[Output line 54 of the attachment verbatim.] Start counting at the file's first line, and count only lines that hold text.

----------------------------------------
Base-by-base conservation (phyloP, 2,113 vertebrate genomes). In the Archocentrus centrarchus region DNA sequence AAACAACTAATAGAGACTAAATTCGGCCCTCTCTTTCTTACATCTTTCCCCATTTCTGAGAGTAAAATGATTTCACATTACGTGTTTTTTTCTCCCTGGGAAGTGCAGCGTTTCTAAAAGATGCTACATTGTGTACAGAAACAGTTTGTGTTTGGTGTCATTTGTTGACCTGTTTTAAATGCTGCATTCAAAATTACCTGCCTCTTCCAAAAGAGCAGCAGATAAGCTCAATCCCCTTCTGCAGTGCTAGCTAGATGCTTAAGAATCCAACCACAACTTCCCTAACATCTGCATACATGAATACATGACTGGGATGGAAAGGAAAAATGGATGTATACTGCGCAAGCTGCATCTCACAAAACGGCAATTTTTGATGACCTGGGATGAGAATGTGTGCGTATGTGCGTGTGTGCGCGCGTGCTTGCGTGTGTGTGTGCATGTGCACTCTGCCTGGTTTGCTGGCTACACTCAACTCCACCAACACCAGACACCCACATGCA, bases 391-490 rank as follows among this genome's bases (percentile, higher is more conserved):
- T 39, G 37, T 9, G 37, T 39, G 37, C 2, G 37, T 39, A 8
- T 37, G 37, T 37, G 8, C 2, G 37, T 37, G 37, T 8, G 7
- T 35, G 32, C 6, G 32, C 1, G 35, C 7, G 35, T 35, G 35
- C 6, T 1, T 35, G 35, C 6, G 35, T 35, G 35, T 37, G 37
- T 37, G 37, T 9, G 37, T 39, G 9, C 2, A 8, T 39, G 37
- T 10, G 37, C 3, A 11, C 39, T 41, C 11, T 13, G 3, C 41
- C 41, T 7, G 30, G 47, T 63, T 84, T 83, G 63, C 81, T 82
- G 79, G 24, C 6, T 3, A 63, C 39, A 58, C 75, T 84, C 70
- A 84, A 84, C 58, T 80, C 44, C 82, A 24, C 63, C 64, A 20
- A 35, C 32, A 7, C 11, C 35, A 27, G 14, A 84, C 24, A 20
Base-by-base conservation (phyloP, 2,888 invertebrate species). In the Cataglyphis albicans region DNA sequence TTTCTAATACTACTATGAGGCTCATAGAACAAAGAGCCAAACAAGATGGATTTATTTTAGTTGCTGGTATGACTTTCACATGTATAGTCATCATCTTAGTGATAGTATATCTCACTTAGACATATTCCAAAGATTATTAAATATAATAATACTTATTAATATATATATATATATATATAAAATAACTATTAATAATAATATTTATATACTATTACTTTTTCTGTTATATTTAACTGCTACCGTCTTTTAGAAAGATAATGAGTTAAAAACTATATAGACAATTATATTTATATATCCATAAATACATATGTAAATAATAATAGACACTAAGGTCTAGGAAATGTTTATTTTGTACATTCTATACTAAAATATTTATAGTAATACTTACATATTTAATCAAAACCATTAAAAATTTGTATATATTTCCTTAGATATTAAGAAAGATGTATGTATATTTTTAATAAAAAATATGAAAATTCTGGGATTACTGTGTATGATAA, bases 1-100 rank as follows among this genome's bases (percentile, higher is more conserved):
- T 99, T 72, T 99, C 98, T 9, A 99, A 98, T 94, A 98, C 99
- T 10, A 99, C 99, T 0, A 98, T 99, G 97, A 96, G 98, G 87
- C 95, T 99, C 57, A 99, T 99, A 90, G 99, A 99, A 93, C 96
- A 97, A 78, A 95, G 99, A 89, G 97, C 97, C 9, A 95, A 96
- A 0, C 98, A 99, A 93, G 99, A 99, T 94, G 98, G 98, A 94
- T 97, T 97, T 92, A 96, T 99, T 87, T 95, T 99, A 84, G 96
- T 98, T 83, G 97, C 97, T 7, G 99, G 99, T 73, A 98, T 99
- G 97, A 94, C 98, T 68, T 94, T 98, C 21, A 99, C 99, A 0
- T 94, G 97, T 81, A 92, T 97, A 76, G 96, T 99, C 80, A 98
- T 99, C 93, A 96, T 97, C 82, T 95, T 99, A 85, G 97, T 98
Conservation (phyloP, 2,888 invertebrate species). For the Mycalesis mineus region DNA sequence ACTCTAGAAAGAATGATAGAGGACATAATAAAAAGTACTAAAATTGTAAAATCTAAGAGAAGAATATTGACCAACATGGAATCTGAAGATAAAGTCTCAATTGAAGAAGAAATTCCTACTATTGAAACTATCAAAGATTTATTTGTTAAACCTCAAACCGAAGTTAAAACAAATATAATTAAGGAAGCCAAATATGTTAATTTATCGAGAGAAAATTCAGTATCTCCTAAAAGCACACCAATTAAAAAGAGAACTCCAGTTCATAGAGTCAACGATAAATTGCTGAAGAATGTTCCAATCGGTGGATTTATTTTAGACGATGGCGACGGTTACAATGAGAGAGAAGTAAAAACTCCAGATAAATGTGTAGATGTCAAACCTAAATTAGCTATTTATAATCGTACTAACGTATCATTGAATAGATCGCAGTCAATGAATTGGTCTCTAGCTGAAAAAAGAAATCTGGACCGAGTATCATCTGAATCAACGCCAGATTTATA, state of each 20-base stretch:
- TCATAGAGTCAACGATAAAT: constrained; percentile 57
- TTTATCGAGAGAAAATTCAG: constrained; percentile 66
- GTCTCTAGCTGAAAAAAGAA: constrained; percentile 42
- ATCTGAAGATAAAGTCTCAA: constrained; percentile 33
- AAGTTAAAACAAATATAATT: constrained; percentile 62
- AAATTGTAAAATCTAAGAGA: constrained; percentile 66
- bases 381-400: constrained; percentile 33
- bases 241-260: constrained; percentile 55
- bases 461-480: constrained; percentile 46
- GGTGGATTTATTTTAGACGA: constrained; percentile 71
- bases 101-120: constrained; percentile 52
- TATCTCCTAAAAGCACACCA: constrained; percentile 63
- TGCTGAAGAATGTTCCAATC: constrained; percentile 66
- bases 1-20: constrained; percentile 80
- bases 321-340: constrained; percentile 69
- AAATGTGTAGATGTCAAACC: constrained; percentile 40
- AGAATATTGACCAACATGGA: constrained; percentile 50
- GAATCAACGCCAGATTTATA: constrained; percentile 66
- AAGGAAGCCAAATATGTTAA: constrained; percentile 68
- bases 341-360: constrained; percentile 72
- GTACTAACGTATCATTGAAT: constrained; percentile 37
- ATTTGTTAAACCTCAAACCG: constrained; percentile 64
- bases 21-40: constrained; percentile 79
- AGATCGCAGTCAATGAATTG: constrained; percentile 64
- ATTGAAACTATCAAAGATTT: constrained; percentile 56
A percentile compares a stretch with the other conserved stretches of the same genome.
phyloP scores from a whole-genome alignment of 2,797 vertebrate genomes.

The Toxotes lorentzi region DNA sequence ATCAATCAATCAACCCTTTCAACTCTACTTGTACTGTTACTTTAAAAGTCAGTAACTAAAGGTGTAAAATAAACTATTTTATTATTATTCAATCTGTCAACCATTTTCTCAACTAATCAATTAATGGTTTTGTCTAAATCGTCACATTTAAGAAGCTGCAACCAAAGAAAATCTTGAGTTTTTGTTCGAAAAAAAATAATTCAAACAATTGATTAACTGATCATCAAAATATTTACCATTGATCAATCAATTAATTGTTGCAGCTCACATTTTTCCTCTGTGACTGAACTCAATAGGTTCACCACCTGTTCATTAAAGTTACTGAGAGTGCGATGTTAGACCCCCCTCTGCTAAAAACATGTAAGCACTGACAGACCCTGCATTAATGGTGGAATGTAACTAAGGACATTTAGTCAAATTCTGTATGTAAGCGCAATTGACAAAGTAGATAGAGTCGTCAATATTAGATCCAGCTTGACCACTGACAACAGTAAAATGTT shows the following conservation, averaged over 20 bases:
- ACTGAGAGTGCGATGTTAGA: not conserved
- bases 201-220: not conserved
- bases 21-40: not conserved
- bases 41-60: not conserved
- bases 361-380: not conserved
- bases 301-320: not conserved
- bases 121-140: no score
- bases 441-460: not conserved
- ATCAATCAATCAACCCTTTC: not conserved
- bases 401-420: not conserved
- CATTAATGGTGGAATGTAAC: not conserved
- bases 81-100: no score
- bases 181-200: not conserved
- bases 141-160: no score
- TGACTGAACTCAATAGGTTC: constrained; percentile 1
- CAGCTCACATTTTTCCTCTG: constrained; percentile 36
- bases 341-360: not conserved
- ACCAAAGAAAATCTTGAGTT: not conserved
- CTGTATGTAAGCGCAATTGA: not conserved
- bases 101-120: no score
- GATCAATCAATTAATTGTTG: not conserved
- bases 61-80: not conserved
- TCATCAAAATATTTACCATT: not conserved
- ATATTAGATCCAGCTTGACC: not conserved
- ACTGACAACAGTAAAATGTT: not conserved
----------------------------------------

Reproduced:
- bases 21-40: not conserved